Protesters Target Pvc

  • Activists want Target to stop carrying PVC plastic products because of potential links with toxins. (photo by Lester Graham)

Polyvinyl chloride and the chemicals used to make it are thought to be
linked to birth defects and cancers. So activists are urging companies
to stop using the plastic. America’s 6th largest retailer Target was
recently handed 10,000 signatures at its annual shareholders
meeting. The petition urges the company to phase out the use of PVC
plastic in the products it sells. Lisa Ann Pinkerton reports:


Polyvinyl chloride and the chemicals used
to make it are thought by some to be linked to
birth defects and cancers. The petition was
delivered to the annual shareholders meeting.
Lisa Ann Pinkerton has more:

In white hazmat suits and dust masks, about 30 protesters chant on the street in front of the new Target store.
It’s the site of this year’s shareholder meeting
and one of those protesters is Brad Melzer, a biology professor at Lake Erie
College in Ohio. But Melzer’s not shaking a protest sign right now. Instead, he’s trying to keep his infant
son shaded and cool in the noon-day sun. As little Winston lounges in a stroller, sucking on a bottle, Melzer says he’s
here today because he’s read about PVC plastic and its possible toxicity to

“To be honest, I don’t even know if this nipple has PVC in it. He could already be
ingesting these things.”

Protests like this one are happening simultaneously in 200 locations across the country,
but in Cleveland, protesters have turned in a petition with 10,000 signatures urging Target
to stop stocking its shelvesproducts containing polyvinyl chloride, or PVC.

Not too far away from the Melzers, is Doctor Cynthia Bearer of Rainbow Babies and Children’s Hospital, and she chats with a
woman holding a protest sign reading “Way off Target with Toxic Toys.”

Bearer’s main concern is chemicals called pthalates, which help soften PVC plastic. The
most common is known as DEHP. Bearer says the chemicals may leach from teething
rings, shower curtains and packaging, and put young children at risk:

“Pthalates are known to be endocrine disrupters. They interact with the thyroid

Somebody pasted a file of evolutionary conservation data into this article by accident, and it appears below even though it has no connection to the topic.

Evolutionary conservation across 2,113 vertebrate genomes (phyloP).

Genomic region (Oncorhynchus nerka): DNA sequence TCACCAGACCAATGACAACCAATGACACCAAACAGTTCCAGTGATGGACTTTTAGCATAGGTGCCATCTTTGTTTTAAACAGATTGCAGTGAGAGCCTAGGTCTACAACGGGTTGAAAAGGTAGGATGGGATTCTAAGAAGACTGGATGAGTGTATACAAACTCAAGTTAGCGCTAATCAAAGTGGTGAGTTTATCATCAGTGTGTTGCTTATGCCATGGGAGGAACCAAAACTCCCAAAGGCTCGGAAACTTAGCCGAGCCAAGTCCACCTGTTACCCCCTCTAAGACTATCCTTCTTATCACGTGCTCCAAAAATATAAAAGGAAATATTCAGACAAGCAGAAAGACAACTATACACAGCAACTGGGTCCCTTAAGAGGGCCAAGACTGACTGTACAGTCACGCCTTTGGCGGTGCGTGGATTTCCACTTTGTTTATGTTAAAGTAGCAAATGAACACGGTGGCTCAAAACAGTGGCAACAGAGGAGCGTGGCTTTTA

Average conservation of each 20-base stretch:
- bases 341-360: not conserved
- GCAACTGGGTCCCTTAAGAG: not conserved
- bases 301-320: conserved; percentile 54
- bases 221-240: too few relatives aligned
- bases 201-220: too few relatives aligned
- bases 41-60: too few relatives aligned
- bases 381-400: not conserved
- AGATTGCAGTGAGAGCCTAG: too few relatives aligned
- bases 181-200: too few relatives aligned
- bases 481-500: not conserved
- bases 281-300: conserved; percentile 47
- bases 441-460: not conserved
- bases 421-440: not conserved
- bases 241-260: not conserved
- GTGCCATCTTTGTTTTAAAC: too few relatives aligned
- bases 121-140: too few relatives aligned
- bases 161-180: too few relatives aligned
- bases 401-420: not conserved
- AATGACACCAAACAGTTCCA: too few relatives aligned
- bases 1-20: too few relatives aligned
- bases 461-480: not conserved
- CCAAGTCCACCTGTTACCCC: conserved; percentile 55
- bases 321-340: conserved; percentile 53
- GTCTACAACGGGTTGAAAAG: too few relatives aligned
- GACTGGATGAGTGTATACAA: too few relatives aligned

And they can cause abnormalities in infants, she says, including reproductive

“So we can actually measure health effects, particularly on male infants in terms of their
sexual development at the time of birth from exposure to pthalates.”

Like Dr. Bearer and Brad Melzer, some of the protesters are science professionals.
Some are just concerned parents and others are advocates for children. Maureen Swanson is with the Learning Disabilities Association of America. She says the development of children’s brains might be impaired by exposure
to chemicals in PVC. She says even if science can’t pinpoint right now why 1 in 6
children suffer from learning disabilities, something needs to be done. She says the burden on America’s schools is growing:

“The percentage of school funding that has to go to help these kids who have learning
and developmental disabilities, then that impacts the school’s ability to fund other
educational needs.”

Some precautions have been made to reduce exposure to some of the PVC-related chemicals.
The US Food and Drug Administration has advised against using DEHP in medical
devices, and the Environmental Protection Agency has listed it as a probable carcinogen,
but the government doesn’t bar the use of DEHP in any product.

Even without the ban on the chemicals, 53 companies, including Target’s largest competitor, Wal-Mart, have begun phasing
out the products that contain PVC. Target Spokeswoman Carolyn Brookter says her company has some options it’s working on,
but it’s reluctant to set a time table for phasing out PVC. But she says that doesn’t mean that Target isn’t taking the
issue seriously:

“We’re talking to out buyers, we’re talking to our venders and we’re asking them to look
into some alternatives that we have.”

If Target doesn’t move on the PVC issue, new dad Brian Melzer
says he’ll be left with a difficult shopping dilemma:

“I don’t like shopping at Wal-Mart at all. But… if Target continues its practices of not phasing
out PVCs. Yeah, then definitely I would choose one of their competitors, and if it had to
be Wal-Mart, I guess it would have to be Wal-Mart.”

However, at this point, Target Spokeswoman Brookter doesn’t think the company will
lose business on this single issue.

For the Environment Report, I’m Lisa Ann Pinkerton.

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